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I visited a Ford dealer Saturday with my youngest son. He traded a Honda Civic, which he had for three years without liking much, for a Ford Escape, which he seems, after a few days, to like quite well. I was there to assist with arranging the financing; it looks like his worst case is 3.99% with a $2,000 rebate and the best is 2.69% with the same rebate (a dealer-financing option). I’ll know by the time you read this which one wins the day. We did the calcs, and taking the rebate and borrowing at 3.99% is better than 1.9% and no rebate.

The thing is this: there were many folks at the Ford dealer, and more than a few were completing paperwork to buy automobiles. Given all the trouble in the economy, I find it remarkable that we consumer-citizens are buying big-ticket items.

It is clearer and clearer to me that the United States may continue to have relatively high unemployment and with increased productivity from the workers who have not lost their jobs. So, I guess maybe the 91% of us who are gainfully employed are still going to buy things, including new cars, Boeing airplanes and Caterpillar equipment.

As I keep writing, I’m bullish on the United States. I’m bearish on Washington, though, and pray that members of both houses of Congress and the executive branch are getting the message that spending needs to be cut. Yes, Mr. Buffett’s wish for increased taxes on the rich is fine, but — as Barron’s Monday edition points out — that only takes care of about 5% of what’s needed. What the United States really needs are spending cuts. Politicians always seem to promise that spending cuts will accompany tax increases, and they never do. The last increase had a promise of $2.50 of cuts for every $1 of increased taxes — did we ever get the $2.50 part? Of course not.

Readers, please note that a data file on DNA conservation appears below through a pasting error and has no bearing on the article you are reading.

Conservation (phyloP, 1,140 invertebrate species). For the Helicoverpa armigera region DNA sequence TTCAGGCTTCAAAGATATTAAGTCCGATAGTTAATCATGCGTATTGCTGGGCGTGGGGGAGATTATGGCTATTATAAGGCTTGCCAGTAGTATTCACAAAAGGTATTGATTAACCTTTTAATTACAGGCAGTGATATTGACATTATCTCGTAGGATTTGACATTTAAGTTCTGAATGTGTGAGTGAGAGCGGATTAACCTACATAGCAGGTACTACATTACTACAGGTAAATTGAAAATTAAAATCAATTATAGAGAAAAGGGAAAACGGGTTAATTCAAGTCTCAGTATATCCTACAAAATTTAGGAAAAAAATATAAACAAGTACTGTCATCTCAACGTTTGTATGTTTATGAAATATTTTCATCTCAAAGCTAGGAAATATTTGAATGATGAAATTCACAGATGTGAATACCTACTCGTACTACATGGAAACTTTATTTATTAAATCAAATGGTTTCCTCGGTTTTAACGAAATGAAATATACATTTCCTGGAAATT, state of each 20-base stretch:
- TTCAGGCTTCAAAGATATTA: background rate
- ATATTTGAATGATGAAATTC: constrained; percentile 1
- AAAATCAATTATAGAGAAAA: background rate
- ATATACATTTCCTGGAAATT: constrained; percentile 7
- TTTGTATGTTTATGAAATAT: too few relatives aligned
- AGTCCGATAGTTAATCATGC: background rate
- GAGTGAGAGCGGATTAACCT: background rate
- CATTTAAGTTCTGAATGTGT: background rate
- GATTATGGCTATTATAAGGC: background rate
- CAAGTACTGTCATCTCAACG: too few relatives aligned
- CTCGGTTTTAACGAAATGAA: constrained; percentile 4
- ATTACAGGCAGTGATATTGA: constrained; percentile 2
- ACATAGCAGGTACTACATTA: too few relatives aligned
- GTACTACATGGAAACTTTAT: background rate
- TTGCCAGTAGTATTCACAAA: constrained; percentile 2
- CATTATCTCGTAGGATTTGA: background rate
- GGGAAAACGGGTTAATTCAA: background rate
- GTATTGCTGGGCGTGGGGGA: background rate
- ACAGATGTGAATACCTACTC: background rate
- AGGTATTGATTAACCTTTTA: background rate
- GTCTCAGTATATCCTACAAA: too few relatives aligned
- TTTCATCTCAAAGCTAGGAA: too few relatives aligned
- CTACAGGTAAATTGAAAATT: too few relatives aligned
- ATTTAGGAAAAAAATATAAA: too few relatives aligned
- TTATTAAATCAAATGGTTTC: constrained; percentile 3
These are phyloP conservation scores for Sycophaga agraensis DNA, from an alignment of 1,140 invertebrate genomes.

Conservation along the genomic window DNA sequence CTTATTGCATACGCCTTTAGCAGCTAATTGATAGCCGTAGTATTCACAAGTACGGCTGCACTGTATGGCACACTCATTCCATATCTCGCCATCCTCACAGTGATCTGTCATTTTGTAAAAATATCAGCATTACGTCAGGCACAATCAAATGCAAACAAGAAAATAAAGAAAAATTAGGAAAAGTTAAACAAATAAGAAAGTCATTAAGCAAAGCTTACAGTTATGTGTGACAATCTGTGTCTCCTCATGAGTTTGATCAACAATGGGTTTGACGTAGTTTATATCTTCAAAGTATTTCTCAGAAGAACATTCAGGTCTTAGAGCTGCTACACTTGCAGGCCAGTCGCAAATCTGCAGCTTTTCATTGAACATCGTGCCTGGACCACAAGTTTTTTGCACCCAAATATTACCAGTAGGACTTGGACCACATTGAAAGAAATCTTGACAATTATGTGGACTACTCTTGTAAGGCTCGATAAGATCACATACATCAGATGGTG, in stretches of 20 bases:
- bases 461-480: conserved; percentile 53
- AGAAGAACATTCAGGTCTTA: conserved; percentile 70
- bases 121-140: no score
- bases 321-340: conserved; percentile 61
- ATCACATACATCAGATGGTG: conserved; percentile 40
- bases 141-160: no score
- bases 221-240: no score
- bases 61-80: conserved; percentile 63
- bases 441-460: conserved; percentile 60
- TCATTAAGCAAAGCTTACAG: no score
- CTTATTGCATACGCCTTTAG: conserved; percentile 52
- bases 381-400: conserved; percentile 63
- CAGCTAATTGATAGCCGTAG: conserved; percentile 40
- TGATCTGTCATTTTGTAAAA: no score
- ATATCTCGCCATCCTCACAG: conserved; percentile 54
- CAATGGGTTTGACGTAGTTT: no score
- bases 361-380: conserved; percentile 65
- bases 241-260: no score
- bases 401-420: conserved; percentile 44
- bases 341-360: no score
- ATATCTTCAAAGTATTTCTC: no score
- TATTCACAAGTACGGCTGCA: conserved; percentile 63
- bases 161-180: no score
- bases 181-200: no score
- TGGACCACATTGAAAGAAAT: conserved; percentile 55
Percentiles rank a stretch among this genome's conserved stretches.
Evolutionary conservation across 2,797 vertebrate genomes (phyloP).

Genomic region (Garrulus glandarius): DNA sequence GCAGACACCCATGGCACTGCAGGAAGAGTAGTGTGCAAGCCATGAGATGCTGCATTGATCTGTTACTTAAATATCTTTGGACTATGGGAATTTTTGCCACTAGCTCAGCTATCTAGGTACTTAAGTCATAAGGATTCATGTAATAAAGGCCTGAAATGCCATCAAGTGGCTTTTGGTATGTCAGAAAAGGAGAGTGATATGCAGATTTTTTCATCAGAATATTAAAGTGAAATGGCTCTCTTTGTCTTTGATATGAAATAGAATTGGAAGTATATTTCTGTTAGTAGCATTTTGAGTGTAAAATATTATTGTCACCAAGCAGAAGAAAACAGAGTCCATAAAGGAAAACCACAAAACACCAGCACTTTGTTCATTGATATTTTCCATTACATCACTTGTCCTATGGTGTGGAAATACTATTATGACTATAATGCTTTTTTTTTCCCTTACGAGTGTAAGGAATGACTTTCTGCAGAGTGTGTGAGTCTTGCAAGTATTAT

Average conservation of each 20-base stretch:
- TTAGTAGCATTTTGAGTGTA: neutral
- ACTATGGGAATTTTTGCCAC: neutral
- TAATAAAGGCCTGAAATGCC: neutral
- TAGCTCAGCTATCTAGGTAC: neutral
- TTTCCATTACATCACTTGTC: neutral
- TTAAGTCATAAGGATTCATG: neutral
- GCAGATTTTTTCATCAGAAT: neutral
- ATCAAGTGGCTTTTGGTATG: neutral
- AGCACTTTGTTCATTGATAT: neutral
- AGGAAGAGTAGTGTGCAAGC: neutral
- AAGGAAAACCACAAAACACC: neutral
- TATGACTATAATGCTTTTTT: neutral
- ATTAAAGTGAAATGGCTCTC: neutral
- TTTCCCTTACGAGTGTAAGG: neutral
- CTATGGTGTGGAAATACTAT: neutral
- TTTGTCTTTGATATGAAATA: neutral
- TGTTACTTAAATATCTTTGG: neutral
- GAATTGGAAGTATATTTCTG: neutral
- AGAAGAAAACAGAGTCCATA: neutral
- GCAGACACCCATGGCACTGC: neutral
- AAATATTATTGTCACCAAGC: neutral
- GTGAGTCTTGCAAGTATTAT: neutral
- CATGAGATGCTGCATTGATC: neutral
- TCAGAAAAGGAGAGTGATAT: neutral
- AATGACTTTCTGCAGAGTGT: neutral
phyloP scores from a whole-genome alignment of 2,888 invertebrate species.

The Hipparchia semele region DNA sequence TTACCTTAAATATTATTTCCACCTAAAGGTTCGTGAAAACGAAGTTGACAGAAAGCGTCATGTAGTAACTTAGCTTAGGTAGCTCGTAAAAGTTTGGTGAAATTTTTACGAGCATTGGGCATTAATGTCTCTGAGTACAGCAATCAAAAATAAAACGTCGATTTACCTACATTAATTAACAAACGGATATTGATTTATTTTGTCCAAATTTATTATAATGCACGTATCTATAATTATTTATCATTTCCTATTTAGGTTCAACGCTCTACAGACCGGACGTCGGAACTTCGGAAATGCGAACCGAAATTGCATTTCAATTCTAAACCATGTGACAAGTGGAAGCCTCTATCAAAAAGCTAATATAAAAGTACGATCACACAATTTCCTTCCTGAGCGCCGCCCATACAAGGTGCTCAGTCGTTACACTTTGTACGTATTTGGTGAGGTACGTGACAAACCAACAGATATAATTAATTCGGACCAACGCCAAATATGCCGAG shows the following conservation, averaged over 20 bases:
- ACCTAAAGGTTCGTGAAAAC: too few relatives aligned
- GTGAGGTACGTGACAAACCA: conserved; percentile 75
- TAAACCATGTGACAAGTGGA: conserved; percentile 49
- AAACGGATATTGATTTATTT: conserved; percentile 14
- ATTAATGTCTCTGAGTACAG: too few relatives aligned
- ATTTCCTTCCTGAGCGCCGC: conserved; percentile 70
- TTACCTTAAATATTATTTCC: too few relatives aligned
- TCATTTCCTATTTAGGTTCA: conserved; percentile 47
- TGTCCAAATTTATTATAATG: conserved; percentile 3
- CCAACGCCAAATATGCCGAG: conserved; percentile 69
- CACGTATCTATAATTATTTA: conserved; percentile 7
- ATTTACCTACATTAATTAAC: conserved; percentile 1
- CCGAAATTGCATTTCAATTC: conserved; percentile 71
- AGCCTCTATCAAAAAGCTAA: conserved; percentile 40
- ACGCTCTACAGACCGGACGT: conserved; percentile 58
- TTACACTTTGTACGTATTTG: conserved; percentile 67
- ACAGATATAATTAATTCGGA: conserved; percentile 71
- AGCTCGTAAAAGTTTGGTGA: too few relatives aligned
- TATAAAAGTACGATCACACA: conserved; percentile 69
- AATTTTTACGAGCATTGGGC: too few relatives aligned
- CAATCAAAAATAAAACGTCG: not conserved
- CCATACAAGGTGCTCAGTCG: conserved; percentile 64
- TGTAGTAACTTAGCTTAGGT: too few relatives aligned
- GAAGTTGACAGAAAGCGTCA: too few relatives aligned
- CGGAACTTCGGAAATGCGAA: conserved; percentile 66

Have a great week and do terrific things (and you might write to your federal representatives).

For more on taxes and spending, see:

Tax-free planning… without the heartburn

Charles in charge

Boosting your clients’ tax efficiency

For more blogs from Richard Hoe, click here.

Readers may write to Richard Hoe at Richard Hoe Investments, LLC, 5801 East 41st Street, Suite 715, Tulsa, OK 74135-5629, or email him at [email protected]. Mr. Hoe, an investment professional for 42 years, is a member of Prosperity Network’s five-person investment team, as well as an investment advisor representative and registered representative. Paul Ewing’s Kansas City-based Prosperity Advisory Group has over $2 billion in AUM. Mr. Hoe has been writing professionally for more than 50 years and is a member of the adjunct faculty at the California Institute of Finance, a graduate school at California Lutheran University that offers an M.B.A. in financial planning. He holds five designations, including Chartered Financial Consultant, Chartered Life Underwriter and Accredited Estate Planner, and is a member of both the Society of Financial Service Professionals and the Financial Planning Association. He helps edit each edition of Andy Kilpatrick’s “Of Permanent Value,” a book about Warren Buffett and Berkshire Hathaway published yearly in advance of each shareholder meeting.

This information is intended for financial professionals only, not the general public. This is not a solicitation to buy or sell any specific security. Mr. Hoe may have positions in the securities or other investments discussed. Investments in securities do not offer a fixed rate of return. Principal, yield and/or share price will fluctuate with changes in market conditions, and when sold or redeemed, one may receive more or less than originally invested.

Evaluation copies of software and review copies of books are sometimes furnished by publishers without charge; however Mr. Hoe only reviews books and programs he feels will of value to LIS readers and avoids writing reviews he feels would be of little interest to financial professionals.


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